Mammography

Also known as: Mammogram, 3D Mammography/Tomosynthesis, Breast Screening, Breast Cancer Screening and Risk Reduction

Screening Mammograms

Screening Mammograms

For women who aren’t having any breast cancer symptoms, we offer a screening mammogram, an X-ray test of the breasts (mammary glands) used to screen for breast problems, such as a lump, and whether a lump is fluid-filled (a cyst) or a solid mass.

The goal of this procedure is early detection. Due to the increase in women getting screening mammograms, more and more breast cancers are being caught at the earliest, most treatable stages. If you’re scheduled for a screening mammogram but develop a symptom, please let the technologist know before the start of your exam.

The latest technology: Tomosynthesis (3-D Mammography)

Digital breast tomosynthesis, also known as 3D mammography, detects 41% more invasive breast cancers and reduces false positives (false alarms) by up to 40%.

With tomosynthesis, an X-ray beam sweeps through the breast in a slight arc and takes pictures of multiple “slices” of breast tissues. A radiologist then looks through the series of images. Digital tomosynthesis allows the detection of small abnormalities that may be hidden by normal breast tissue. It also allows the radiologist to tell the difference between a clump of normal tissue and a true mass.

Doctors agree that early detection is the best defense against breast cancer. Successful treatment and survival rates for breast cancer are dramatically affected by early detection of breast cancer. If breast cancer is found early, before it has spread to lymph nodes, the five-year survival rate is almost 100%.

Screening recommendations

We understand there are many different screening recommendations. This can be confusing. If you are at average risk for breast cancer, talk with your health care provider to determine what‘s best for you.

Learn more about Mammorgrams ›

Request a mammogram appointment ›

Know Your Risk

Know Your Risk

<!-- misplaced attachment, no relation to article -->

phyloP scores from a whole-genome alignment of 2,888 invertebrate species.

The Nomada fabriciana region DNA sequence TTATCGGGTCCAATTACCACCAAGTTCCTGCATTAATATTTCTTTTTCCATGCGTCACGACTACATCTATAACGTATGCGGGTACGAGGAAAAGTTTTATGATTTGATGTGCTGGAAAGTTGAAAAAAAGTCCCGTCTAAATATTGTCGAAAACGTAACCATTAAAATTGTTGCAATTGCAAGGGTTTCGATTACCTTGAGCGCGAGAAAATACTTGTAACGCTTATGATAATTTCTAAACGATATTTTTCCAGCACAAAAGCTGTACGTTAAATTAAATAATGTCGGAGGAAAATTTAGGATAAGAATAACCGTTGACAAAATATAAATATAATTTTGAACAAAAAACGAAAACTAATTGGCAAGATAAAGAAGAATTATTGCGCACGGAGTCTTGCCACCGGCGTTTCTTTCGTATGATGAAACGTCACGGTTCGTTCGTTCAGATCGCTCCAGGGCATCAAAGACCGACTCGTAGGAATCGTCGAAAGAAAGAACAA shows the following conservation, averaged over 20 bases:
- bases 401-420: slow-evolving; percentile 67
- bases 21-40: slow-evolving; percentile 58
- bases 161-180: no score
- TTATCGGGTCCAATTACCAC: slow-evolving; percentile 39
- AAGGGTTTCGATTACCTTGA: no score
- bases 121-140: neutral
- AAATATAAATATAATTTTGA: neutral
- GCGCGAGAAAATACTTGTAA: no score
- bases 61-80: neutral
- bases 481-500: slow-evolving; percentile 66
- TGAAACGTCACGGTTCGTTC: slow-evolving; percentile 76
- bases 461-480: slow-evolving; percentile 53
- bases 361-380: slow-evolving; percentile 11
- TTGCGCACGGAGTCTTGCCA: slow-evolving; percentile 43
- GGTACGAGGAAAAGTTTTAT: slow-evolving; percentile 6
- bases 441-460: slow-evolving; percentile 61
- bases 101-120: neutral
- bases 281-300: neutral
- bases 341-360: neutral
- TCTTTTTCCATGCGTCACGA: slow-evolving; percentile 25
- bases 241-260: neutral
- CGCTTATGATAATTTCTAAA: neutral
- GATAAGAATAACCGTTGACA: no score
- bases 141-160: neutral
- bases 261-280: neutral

• Gender – Being a woman is the #1 risk factor, but men get breast cancer too.
  • Age – Incidence increases with age
  • Family – Risk nearly doubles in women with a first-degree relative (mother/sister/daughter) with breast cancer.
  • Ethnicity – Leading cause of cancer death for Hispanic women. More common in African American women under age 45
  • Genetics – 5-10% of breast cancers are caused by inherited genetic mutations in genes like BRCA1 and BRCA2

Learn more at Komen ›

Reduce Your Risk

Reduce Your Risk

Stay Healthy! Life style choices are associated with lower cancer incidence.

  • Maintain a healthy weight
  • Limit alcohol
  • Do not smoke
  • Eat fruit, veggies, and whole grains
  • Exercise 30 minutes a day

Learn more at Komen ›

Financial Assistance

Financial Assistance

Providence offers care for women who cannot afford it through the Oregon Breast and Cervical Cancer Program (BCCP). BCCP helps low-income, uninsured and medically underserved women gain access to lifesaving screening programs for early detection of breast and cervical cancers.

Funding for this program is provided by the Susan G. Komen for the Cure Oregon and SW Washington Affiliate and the Centers for Disease Control and Prevention. For more information and eligibility requirements, please call the BCCP Toll-Free HOTLINE: 877-255-7070.

In addition, Providence Medford Medical Center offers financial support for the cost of mammograms for women who qualify for assistance through The Sister Therese Kohles Fund. Please ask the scheduler for information when making your appointment.

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